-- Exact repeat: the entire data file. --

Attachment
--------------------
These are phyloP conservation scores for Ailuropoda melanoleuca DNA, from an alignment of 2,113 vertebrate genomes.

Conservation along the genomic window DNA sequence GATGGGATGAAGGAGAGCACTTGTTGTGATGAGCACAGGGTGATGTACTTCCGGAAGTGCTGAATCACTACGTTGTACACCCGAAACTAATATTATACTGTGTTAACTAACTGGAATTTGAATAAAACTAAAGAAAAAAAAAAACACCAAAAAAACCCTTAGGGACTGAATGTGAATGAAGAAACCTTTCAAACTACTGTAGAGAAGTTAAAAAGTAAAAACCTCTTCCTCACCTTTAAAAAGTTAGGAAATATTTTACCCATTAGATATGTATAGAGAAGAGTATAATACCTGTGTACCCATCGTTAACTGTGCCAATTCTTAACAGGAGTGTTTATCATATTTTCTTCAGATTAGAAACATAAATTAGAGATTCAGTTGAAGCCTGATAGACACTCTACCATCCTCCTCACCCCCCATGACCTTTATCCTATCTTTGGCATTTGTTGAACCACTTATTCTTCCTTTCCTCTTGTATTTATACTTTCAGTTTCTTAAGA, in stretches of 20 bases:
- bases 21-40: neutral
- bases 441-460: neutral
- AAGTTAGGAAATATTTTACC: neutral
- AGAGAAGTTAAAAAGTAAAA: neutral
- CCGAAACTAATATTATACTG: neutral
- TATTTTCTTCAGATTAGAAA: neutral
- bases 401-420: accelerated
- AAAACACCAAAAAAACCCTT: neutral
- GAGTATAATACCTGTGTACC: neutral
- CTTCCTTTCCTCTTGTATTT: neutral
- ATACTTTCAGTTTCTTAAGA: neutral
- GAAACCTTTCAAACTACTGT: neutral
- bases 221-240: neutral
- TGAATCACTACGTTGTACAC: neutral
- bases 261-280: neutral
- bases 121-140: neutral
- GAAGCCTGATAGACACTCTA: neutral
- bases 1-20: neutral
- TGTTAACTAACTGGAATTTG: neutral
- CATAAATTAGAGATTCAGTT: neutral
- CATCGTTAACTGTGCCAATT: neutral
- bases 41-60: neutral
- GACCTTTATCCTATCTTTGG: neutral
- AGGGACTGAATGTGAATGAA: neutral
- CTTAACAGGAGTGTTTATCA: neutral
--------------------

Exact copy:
These are phyloP conservation scores for Ailuropoda melanoleuca DNA, from an alignment of 2,113 vertebrate genomes.

Conservation along the genomic window DNA sequence GATGGGATGAAGGAGAGCACTTGTTGTGATGAGCACAGGGTGATGTACTTCCGGAAGTGCTGAATCACTACGTTGTACACCCGAAACTAATATTATACTGTGTTAACTAACTGGAATTTGAATAAAACTAAAGAAAAAAAAAAACACCAAAAAAACCCTTAGGGACTGAATGTGAATGAAGAAACCTTTCAAACTACTGTAGAGAAGTTAAAAAGTAAAAACCTCTTCCTCACCTTTAAAAAGTTAGGAAATATTTTACCCATTAGATATGTATAGAGAAGAGTATAATACCTGTGTACCCATCGTTAACTGTGCCAATTCTTAACAGGAGTGTTTATCATATTTTCTTCAGATTAGAAACATAAATTAGAGATTCAGTTGAAGCCTGATAGACACTCTACCATCCTCCTCACCCCCCATGACCTTTATCCTATCTTTGGCATTTGTTGAACCACTTATTCTTCCTTTCCTCTTGTATTTATACTTTCAGTTTCTTAAGA, in stretches of 20 bases:
- bases 21-40: neutral
- bases 441-460: neutral
- AAGTTAGGAAATATTTTACC: neutral
- AGAGAAGTTAAAAAGTAAAA: neutral
- CCGAAACTAATATTATACTG: neutral
- TATTTTCTTCAGATTAGAAA: neutral
- bases 401-420: accelerated
- AAAACACCAAAAAAACCCTT: neutral
- GAGTATAATACCTGTGTACC: neutral
- CTTCCTTTCCTCTTGTATTT: neutral
- ATACTTTCAGTTTCTTAAGA: neutral
- GAAACCTTTCAAACTACTGT: neutral
- bases 221-240: neutral
- TGAATCACTACGTTGTACAC: neutral
- bases 261-280: neutral
- bases 121-140: neutral
- GAAGCCTGATAGACACTCTA: neutral
- bases 1-20: neutral
- TGTTAACTAACTGGAATTTG: neutral
- CATAAATTAGAGATTCAGTT: neutral
- CATCGTTAACTGTGCCAATT: neutral
- bases 41-60: neutral
- GACCTTTATCCTATCTTTGG: neutral
- AGGGACTGAATGTGAATGAA: neutral
- CTTAACAGGAGTGTTTATCA: neutral